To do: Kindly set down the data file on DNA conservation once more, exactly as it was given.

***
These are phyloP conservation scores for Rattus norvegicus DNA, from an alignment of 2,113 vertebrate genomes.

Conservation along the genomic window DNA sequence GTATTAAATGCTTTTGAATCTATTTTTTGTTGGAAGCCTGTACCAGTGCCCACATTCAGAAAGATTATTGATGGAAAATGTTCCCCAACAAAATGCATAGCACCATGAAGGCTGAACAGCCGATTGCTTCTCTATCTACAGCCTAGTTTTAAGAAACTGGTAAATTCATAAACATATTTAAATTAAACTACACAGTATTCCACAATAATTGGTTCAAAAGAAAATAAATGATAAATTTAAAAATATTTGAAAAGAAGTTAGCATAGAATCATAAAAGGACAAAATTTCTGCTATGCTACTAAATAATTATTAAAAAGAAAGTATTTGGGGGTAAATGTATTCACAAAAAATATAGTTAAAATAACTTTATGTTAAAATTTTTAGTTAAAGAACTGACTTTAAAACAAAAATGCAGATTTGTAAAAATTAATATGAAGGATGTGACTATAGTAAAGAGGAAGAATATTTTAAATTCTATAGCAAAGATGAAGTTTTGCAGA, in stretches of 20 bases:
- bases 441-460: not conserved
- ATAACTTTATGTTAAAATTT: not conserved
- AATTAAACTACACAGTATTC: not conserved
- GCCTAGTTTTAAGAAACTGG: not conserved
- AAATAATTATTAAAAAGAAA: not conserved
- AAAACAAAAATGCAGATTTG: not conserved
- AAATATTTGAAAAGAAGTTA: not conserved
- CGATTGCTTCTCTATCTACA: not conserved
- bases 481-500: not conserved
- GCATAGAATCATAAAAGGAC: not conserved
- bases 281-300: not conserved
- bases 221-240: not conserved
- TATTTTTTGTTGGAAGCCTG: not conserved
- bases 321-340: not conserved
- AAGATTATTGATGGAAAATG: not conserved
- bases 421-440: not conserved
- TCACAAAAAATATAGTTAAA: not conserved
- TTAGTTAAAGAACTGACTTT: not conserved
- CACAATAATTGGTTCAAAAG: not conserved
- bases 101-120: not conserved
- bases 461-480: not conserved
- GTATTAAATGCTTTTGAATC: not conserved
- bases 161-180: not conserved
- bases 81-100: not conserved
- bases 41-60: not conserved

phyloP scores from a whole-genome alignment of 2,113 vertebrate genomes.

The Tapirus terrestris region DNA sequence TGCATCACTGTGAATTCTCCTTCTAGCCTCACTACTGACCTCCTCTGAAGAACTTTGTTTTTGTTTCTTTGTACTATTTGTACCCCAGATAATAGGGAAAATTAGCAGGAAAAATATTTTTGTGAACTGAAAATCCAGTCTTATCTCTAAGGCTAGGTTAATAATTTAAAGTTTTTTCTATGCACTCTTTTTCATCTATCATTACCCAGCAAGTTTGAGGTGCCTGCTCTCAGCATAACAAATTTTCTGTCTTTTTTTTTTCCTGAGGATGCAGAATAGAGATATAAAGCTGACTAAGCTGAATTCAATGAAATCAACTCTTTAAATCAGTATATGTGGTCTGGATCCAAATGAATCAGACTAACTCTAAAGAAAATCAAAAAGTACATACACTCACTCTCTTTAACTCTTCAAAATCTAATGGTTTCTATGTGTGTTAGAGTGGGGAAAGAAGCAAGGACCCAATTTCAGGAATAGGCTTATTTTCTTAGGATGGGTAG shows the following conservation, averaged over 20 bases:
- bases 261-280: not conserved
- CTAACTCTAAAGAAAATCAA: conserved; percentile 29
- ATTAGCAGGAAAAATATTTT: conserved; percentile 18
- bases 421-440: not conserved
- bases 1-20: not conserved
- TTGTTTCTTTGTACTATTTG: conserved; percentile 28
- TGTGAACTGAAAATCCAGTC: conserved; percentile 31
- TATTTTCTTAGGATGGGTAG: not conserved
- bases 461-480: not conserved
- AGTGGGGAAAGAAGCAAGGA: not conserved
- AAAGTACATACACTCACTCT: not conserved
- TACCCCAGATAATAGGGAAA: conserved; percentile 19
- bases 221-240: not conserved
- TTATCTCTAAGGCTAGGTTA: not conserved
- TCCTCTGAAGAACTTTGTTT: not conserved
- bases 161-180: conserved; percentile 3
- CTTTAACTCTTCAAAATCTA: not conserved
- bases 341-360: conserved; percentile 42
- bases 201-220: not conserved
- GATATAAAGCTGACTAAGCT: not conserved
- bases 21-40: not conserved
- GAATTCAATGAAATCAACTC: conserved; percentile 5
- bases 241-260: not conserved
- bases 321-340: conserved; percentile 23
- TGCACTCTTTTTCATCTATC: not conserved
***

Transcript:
These are phyloP conservation scores for Rattus norvegicus DNA, from an alignment of 2,113 vertebrate genomes.

Conservation along the genomic window DNA sequence GTATTAAATGCTTTTGAATCTATTTTTTGTTGGAAGCCTGTACCAGTGCCCACATTCAGAAAGATTATTGATGGAAAATGTTCCCCAACAAAATGCATAGCACCATGAAGGCTGAACAGCCGATTGCTTCTCTATCTACAGCCTAGTTTTAAGAAACTGGTAAATTCATAAACATATTTAAATTAAACTACACAGTATTCCACAATAATTGGTTCAAAAGAAAATAAATGATAAATTTAAAAATATTTGAAAAGAAGTTAGCATAGAATCATAAAAGGACAAAATTTCTGCTATGCTACTAAATAATTATTAAAAAGAAAGTATTTGGGGGTAAATGTATTCACAAAAAATATAGTTAAAATAACTTTATGTTAAAATTTTTAGTTAAAGAACTGACTTTAAAACAAAAATGCAGATTTGTAAAAATTAATATGAAGGATGTGACTATAGTAAAGAGGAAGAATATTTTAAATTCTATAGCAAAGATGAAGTTTTGCAGA, in stretches of 20 bases:
- bases 441-460: not conserved
- ATAACTTTATGTTAAAATTT: not conserved
- AATTAAACTACACAGTATTC: not conserved
- GCCTAGTTTTAAGAAACTGG: not conserved
- AAATAATTATTAAAAAGAAA: not conserved
- AAAACAAAAATGCAGATTTG: not conserved
- AAATATTTGAAAAGAAGTTA: not conserved
- CGATTGCTTCTCTATCTACA: not conserved
- bases 481-500: not conserved
- GCATAGAATCATAAAAGGAC: not conserved
- bases 281-300: not conserved
- bases 221-240: not conserved
- TATTTTTTGTTGGAAGCCTG: not conserved
- bases 321-340: not conserved
- AAGATTATTGATGGAAAATG: not conserved
- bases 421-440: not conserved
- TCACAAAAAATATAGTTAAA: not conserved
- TTAGTTAAAGAACTGACTTT: not conserved
- CACAATAATTGGTTCAAAAG: not conserved
- bases 101-120: not conserved
- bases 461-480: not conserved
- GTATTAAATGCTTTTGAATC: not conserved
- bases 161-180: not conserved
- bases 81-100: not conserved
- bases 41-60: not conserved

phyloP scores from a whole-genome alignment of 2,113 vertebrate genomes.

The Tapirus terrestris region DNA sequence TGCATCACTGTGAATTCTCCTTCTAGCCTCACTACTGACCTCCTCTGAAGAACTTTGTTTTTGTTTCTTTGTACTATTTGTACCCCAGATAATAGGGAAAATTAGCAGGAAAAATATTTTTGTGAACTGAAAATCCAGTCTTATCTCTAAGGCTAGGTTAATAATTTAAAGTTTTTTCTATGCACTCTTTTTCATCTATCATTACCCAGCAAGTTTGAGGTGCCTGCTCTCAGCATAACAAATTTTCTGTCTTTTTTTTTTCCTGAGGATGCAGAATAGAGATATAAAGCTGACTAAGCTGAATTCAATGAAATCAACTCTTTAAATCAGTATATGTGGTCTGGATCCAAATGAATCAGACTAACTCTAAAGAAAATCAAAAAGTACATACACTCACTCTCTTTAACTCTTCAAAATCTAATGGTTTCTATGTGTGTTAGAGTGGGGAAAGAAGCAAGGACCCAATTTCAGGAATAGGCTTATTTTCTTAGGATGGGTAG shows the following conservation, averaged over 20 bases:
- bases 261-280: not conserved
- CTAACTCTAAAGAAAATCAA: conserved; percentile 29
- ATTAGCAGGAAAAATATTTT: conserved; percentile 18
- bases 421-440: not conserved
- bases 1-20: not conserved
- TTGTTTCTTTGTACTATTTG: conserved; percentile 28
- TGTGAACTGAAAATCCAGTC: conserved; percentile 31
- TATTTTCTTAGGATGGGTAG: not conserved
- bases 461-480: not conserved
- AGTGGGGAAAGAAGCAAGGA: not conserved
- AAAGTACATACACTCACTCT: not conserved
- TACCCCAGATAATAGGGAAA: conserved; percentile 19
- bases 221-240: not conserved
- TTATCTCTAAGGCTAGGTTA: not conserved
- TCCTCTGAAGAACTTTGTTT: not conserved
- bases 161-180: conserved; percentile 3
- CTTTAACTCTTCAAAATCTA: not conserved
- bases 341-360: conserved; percentile 42
- bases 201-220: not conserved
- GATATAAAGCTGACTAAGCT: not conserved
- bases 21-40: not conserved
- GAATTCAATGAAATCAACTC: conserved; percentile 5
- bases 241-260: not conserved
- bases 321-340: conserved; percentile 23
- TGCACTCTTTTTCATCTATC: not conserved